[PLAIN]http://upload.wikimedia.org/math/8/f/5/8f5eccd8722c4b4216fe06e6583cbc8e.png, [Broken]
    7ce27f3e4d8902d814f8c4506cc4340c.png denoted the skin depth, 93c6c445aefed3e6d8f6c8f6c4e779e1.png
    338c3e57104bf9520bd1e4ce1070fc90.png denotes the penetration depth -------------- Wiki: http://en.wikipedia.org/wiki/Penetration_depth



    So the Penetration Depth as a function of frequency upload_2014-10-6_10-27-17.png Which is still saying the higher the frequency, the less it penetrates.



    As I tried to relate skin depth and energy, skin depth is defined as the depth that renders the energy decays to 1/e^2. Could it be that the Gamma Ray is so energetic, so that even at 1/e^2, it is still very powerful?
     

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  8. Oct 6, 2014 #7

    Baluncore

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    Very big fish swim along a net. Middle sized fish get caught in the holes of the net. Small fish swim through the net as if it was not there.
    You should not apply mathematics from one field of physics to another without understanding the similarity of the physics behind the two situations.

    Skin effect is a macroscopic property that is quite irrelevant to microscopic wavelength gamma rays. Skin effect requires there to be a conductive mesh surface, encountered by an EM wave with wavelength significantly longer than the size and spacing of the holes in the conductive mesh surface.

    No matter how much you quote wikipedia and apply wishful thinking, you will not change the fundamentals of physics.
     
  9. Oct 6, 2014 #8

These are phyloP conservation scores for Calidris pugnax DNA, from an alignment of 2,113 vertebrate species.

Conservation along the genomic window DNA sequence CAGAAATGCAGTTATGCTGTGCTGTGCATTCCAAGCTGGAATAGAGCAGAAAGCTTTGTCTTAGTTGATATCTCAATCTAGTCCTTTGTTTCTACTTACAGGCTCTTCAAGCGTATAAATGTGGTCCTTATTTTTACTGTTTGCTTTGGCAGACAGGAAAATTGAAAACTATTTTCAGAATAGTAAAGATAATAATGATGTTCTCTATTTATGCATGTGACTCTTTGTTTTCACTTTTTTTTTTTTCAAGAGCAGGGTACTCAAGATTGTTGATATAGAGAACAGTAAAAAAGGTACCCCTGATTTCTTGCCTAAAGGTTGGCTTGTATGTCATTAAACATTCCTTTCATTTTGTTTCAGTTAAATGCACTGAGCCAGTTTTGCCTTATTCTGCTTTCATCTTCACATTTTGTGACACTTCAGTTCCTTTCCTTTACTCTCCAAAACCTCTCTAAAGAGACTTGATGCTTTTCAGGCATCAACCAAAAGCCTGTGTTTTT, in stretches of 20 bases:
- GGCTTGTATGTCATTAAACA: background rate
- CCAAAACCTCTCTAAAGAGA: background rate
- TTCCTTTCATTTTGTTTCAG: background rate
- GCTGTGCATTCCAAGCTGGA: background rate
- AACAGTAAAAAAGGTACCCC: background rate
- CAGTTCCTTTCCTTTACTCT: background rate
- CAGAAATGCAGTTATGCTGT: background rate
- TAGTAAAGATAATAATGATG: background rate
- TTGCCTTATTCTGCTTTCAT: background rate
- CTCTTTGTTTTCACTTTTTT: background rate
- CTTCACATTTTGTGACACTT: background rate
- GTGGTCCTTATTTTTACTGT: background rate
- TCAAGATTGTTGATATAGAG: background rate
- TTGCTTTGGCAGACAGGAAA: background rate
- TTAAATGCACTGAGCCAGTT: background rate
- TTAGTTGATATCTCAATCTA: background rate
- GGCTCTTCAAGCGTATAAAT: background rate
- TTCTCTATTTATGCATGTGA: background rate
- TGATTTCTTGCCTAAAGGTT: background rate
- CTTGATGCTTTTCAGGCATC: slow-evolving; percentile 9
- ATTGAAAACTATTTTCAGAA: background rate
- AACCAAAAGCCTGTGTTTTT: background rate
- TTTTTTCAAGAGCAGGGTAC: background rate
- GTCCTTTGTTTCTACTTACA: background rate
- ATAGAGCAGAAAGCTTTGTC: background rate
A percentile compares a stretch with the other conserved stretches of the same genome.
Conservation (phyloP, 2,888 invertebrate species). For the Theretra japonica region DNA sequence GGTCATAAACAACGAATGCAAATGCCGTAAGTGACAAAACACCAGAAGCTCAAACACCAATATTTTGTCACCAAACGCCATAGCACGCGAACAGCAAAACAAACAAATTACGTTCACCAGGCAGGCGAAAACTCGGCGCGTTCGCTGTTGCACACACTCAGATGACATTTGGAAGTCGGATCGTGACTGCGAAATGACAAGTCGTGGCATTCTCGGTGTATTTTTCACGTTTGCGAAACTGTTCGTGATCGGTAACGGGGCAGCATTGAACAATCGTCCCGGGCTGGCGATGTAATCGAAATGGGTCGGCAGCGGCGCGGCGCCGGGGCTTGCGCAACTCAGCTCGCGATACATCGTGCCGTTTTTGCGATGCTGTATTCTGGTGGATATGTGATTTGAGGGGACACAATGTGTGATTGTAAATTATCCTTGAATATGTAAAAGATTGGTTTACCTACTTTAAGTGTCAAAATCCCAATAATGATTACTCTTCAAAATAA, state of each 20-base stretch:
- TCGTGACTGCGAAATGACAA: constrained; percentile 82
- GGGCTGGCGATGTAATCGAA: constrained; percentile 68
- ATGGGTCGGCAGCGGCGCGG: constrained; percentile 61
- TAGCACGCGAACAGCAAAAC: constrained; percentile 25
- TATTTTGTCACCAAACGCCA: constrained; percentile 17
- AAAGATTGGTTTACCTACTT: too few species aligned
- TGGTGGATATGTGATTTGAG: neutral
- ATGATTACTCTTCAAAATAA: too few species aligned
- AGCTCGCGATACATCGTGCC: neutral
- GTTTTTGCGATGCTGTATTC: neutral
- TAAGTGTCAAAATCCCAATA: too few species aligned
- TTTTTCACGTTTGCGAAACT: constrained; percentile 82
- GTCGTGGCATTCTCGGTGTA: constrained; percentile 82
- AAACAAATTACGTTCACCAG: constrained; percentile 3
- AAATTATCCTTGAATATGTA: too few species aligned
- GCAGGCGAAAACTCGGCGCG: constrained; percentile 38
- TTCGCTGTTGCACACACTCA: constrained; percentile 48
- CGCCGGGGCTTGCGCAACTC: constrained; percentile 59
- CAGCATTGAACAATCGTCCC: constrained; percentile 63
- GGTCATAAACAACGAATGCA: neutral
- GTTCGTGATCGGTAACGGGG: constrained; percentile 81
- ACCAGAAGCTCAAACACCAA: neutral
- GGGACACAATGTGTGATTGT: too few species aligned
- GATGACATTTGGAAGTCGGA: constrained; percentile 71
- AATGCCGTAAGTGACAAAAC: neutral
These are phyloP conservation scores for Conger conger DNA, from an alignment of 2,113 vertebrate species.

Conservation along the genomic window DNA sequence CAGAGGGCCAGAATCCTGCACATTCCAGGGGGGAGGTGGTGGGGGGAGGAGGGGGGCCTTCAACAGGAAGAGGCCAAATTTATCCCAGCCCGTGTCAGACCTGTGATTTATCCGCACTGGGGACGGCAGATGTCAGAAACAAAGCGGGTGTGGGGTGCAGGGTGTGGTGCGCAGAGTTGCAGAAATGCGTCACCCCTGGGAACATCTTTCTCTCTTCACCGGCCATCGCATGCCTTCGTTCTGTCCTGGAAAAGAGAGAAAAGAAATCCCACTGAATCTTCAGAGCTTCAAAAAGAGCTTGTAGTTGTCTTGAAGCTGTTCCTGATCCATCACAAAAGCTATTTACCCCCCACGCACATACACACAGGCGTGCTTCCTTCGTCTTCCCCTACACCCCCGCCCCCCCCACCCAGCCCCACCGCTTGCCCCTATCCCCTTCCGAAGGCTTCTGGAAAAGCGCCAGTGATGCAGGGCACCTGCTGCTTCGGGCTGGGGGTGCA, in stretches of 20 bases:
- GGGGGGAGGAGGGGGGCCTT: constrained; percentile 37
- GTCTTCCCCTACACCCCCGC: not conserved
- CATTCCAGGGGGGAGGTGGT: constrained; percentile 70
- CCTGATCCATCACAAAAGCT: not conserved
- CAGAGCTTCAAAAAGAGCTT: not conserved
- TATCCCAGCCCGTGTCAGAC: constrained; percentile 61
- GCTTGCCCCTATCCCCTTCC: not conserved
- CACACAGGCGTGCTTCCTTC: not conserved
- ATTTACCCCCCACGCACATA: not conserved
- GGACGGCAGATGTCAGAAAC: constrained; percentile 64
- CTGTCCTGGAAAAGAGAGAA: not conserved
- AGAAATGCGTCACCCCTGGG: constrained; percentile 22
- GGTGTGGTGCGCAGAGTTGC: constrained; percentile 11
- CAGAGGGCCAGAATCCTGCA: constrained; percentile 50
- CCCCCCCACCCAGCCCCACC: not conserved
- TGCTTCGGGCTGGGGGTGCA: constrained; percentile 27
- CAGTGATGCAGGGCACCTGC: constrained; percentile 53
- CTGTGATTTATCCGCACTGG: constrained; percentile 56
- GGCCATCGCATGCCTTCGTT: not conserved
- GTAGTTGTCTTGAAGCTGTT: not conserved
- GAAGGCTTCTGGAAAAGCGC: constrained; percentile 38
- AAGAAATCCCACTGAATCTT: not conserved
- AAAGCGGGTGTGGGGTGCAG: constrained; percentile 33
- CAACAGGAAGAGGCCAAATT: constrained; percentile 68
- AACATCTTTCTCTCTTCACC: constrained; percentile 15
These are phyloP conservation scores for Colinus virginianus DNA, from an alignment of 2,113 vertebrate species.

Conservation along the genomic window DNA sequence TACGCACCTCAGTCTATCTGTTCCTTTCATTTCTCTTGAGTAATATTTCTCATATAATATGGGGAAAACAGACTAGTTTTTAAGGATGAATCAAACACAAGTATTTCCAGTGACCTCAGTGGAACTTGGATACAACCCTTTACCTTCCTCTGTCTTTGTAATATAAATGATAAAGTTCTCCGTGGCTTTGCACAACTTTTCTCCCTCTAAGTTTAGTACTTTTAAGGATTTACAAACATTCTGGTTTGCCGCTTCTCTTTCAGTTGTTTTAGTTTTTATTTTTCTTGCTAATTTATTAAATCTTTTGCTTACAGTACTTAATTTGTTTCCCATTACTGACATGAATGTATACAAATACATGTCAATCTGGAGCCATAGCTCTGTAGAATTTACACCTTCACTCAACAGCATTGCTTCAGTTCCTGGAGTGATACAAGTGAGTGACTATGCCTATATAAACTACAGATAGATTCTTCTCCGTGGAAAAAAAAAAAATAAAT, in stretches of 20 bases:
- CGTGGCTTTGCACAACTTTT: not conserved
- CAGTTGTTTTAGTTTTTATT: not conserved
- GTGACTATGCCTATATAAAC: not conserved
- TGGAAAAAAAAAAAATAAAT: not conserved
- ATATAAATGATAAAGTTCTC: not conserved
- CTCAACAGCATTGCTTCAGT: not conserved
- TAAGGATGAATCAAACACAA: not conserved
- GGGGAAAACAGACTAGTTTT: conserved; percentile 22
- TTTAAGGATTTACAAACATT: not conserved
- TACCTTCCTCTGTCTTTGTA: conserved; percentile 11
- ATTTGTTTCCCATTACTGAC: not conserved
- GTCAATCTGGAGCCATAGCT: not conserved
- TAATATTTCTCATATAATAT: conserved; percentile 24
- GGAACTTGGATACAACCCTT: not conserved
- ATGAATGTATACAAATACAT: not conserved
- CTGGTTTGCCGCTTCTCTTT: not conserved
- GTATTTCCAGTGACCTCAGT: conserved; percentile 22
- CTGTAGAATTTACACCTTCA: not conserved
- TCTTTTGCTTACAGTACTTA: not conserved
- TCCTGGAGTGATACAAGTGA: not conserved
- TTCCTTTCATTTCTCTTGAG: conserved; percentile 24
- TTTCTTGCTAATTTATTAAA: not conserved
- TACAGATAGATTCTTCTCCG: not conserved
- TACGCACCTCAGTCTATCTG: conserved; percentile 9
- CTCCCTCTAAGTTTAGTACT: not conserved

This is what helps me to understand the physics. Thanks

    I know from facts that my proposition is wrong, that's why I am here trying to understand why it
    is wrong :D
     
  10. Oct 6, 2014 #9

    analogdesign

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    Hugo,

    Baluncore gave you the answer. Your equation does not apply for gamma rays because of the reason Baluncore stated below.

     
  11. Oct 9, 2014 #10

    sophiecentaur

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    Reflection at the surface of a metal (RF frequencies) can be considered as the effect of currents induced in the surface (i.e. skin effect). However, when the energy of the photons is high enough, the photons will pass through without disturbing more than a small percentage of the electrons. There is an intermediate case (photoelectric effect) where the electrons are so wildly excited by the incident photons (visible and UV) that they can be ejected from the surface.
     
  12. Oct 10, 2014 #11

    dlgoff

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    When the frequency (energy) is high enough, the optical properties of solids comes into play.
    Absorption and extinction coefficient theory